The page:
Tuesday, February 18, 2020

Power in Unity, Diversity in Rank: Subordination and the Trinity in the Fathers of the Early Church - a valuable paper

Back on January 30, 2020 I reviewed a book by the Evangelical scholar, Michael J. Svigel (link). The book was the second contribution of his that I have read; the first being a paper that he delivered back in 2004 at the 56th Annual Meeting of the Evangelical Theological Society, with the title: Power in Unity Diversity in Rank - Subordination and the Trinity in the Fathers of the Early Church. [Full paper available in PDF format HERE.]

This paper is one of the better treatments concerning the doctrine of God in the Greek Church Fathers from the late 1st century through the end of the 2nd century.

As the introduction of the paper explicitly points out, Dr. Svigel’s analysis/survey is inextricably linked to the Trinitarian controversy concerning the issue of subordination that arose within Evangelicalism with the publication of John Dahms' article, “The Generation of the Son”, back in 1989 [link - see also his subsequent article].

With the above in mind, I was pleasantly surprised to find that the majority of the paper remained quite objection in its analyses—the section on Irenaeus being the most in depth survey. The quotations from the Greek Fathers concerning the doctrine of God that he surveys are exhaustive; I noticed only a few notably exclusions—e.g. citations of Proverbs 8:22 by Justin and Athenagoras with reference to the origin of the Son of God. [See this thread for the citations.]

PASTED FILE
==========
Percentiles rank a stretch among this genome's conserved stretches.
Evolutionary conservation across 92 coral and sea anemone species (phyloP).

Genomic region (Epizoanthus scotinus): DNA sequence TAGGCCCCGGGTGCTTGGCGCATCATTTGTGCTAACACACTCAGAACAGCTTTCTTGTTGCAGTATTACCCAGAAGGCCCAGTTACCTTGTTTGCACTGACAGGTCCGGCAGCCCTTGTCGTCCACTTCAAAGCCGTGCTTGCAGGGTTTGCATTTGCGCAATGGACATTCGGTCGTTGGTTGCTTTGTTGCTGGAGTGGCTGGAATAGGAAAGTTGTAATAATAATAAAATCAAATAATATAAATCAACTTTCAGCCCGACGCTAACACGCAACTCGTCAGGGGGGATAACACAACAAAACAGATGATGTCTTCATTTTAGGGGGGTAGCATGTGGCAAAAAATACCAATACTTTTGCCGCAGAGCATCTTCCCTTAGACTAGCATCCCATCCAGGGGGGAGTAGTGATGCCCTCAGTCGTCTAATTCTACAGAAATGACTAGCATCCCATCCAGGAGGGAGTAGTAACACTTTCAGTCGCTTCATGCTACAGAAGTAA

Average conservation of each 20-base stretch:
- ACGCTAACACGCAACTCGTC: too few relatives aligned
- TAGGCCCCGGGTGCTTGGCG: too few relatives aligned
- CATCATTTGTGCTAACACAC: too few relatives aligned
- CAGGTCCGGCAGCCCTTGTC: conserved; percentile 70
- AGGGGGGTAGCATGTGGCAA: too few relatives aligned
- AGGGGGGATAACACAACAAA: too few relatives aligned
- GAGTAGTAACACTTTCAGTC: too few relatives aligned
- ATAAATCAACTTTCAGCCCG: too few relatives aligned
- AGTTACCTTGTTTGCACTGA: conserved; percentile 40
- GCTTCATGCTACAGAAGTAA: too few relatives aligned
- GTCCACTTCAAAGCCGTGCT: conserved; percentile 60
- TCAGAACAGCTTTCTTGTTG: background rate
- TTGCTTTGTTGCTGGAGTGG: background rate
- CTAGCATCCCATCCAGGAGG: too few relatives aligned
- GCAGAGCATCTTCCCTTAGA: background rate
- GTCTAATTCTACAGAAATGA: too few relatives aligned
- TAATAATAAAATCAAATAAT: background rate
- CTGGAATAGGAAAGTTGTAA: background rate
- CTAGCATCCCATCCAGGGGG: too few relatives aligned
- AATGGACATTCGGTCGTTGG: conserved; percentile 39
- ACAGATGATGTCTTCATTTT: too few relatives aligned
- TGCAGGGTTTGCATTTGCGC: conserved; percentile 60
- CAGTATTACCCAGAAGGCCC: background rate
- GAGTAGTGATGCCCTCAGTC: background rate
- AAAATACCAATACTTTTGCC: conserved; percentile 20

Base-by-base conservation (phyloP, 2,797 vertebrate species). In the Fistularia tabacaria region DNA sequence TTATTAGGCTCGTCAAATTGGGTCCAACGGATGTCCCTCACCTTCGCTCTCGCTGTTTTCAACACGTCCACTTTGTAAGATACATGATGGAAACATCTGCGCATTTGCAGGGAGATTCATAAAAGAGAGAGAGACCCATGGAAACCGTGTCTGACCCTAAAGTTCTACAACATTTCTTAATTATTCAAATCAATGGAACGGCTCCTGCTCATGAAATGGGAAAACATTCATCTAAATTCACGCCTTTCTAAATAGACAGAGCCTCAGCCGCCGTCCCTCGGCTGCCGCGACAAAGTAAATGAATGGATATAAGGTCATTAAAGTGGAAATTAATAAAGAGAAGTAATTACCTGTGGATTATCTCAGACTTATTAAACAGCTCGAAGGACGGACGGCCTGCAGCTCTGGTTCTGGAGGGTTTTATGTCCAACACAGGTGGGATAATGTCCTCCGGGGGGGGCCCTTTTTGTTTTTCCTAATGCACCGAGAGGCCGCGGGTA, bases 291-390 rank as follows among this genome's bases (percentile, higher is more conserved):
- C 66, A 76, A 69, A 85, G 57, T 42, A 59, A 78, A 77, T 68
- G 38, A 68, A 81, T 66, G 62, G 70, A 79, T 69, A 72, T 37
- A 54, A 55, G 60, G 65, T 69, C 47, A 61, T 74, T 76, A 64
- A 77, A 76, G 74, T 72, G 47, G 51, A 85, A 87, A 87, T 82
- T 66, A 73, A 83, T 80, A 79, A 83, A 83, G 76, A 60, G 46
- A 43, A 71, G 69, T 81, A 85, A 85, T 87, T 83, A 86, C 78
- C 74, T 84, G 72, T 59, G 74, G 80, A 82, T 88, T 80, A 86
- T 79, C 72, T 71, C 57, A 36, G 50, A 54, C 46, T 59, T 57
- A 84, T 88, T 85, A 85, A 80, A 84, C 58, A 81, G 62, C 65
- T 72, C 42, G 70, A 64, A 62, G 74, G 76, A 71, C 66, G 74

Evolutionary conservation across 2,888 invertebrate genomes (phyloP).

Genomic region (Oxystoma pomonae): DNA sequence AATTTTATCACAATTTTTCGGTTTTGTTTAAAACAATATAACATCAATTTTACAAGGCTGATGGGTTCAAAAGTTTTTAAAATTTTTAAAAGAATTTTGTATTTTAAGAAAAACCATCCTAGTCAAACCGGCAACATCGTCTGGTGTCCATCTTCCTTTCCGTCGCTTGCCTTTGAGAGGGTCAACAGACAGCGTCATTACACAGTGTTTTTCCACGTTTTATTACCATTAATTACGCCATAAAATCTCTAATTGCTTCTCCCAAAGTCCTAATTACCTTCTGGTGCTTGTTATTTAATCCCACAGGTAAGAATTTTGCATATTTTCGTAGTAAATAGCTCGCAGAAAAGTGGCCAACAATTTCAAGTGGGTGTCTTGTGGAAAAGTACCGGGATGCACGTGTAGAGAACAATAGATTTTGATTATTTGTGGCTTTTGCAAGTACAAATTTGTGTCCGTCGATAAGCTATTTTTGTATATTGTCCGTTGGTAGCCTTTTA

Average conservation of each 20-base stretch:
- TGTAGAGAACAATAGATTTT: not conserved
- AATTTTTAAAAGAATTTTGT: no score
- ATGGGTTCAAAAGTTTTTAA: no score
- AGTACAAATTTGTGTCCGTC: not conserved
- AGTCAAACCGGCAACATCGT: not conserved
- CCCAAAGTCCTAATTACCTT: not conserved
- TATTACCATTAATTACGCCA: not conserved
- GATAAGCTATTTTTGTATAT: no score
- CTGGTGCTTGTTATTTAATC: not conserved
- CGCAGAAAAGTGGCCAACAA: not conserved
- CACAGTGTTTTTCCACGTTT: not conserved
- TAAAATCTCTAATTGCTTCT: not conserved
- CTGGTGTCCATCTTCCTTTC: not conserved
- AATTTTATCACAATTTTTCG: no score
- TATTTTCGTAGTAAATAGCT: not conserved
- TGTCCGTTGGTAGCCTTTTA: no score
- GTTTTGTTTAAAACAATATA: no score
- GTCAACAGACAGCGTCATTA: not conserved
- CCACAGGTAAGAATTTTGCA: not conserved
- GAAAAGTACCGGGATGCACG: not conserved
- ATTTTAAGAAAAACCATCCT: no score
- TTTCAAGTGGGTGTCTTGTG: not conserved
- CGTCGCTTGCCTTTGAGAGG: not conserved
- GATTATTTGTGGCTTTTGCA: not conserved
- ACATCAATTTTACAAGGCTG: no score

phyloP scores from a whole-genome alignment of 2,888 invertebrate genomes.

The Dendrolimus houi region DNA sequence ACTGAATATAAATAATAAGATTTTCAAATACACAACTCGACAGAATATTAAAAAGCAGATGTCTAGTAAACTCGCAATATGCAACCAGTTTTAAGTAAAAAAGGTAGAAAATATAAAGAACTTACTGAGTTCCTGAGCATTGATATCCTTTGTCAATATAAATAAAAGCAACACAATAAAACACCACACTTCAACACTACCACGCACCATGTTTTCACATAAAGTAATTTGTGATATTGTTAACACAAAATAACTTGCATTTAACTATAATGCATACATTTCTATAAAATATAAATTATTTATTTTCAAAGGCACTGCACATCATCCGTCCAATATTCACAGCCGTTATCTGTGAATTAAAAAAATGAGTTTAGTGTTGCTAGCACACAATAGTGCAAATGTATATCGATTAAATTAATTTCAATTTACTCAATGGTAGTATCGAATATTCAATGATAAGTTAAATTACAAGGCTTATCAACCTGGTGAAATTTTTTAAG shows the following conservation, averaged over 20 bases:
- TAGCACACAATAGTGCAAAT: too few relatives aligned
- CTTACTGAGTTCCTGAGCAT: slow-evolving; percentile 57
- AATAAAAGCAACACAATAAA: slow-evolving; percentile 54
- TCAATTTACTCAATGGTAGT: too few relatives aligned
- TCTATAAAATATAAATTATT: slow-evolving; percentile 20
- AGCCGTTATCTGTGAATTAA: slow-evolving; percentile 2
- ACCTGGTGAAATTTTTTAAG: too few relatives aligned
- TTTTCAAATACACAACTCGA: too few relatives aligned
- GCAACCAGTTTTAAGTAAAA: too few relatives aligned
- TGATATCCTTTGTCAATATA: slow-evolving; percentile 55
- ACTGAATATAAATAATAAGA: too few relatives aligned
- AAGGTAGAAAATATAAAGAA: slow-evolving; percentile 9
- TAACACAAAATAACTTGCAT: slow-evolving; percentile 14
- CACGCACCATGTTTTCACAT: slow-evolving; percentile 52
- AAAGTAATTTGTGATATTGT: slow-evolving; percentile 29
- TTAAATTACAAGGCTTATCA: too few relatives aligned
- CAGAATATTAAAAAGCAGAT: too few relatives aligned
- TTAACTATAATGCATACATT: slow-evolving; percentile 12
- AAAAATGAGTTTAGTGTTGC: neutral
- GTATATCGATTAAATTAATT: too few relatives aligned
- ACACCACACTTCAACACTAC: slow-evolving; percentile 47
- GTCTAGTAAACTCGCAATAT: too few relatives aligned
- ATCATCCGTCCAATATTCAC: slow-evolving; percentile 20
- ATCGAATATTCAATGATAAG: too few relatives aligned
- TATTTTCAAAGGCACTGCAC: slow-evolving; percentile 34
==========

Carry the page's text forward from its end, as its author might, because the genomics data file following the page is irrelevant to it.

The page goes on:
I was also pleased that Dr. Svigel touches on the issue of the monarchy of God the Father. Note the following selections:

In Ignatius’s thinking the Father is the ultimate authority, the monarchia of the Godhead, and this relationship seems to precede and transcend the limits of the incarnation. (Page 7)

the fact that for Athenagoras (and, in fact, for all of the writers of the second century), the monarchia of the Godhead rests with the Father while the Son and Spirit operate in submission to the Father’s will. (Page 27)

There is an overwhelming tradition of what is today described as ontological equality and functional subordination within the Trinity that emphasizes the monarchia of the Father. While the Son and Spirit are not creatures, the Father is their head, meaning that all activities conform to his will. (Page 38)

In ending, though I personally do not fully agree with all of Dr. Svigel’s assessments, the paper as a whole is a valuable contribution for those folk interested in the teachings of the early Greek Fathers concerning the doctrine of God.

Grace and peace,


No comments: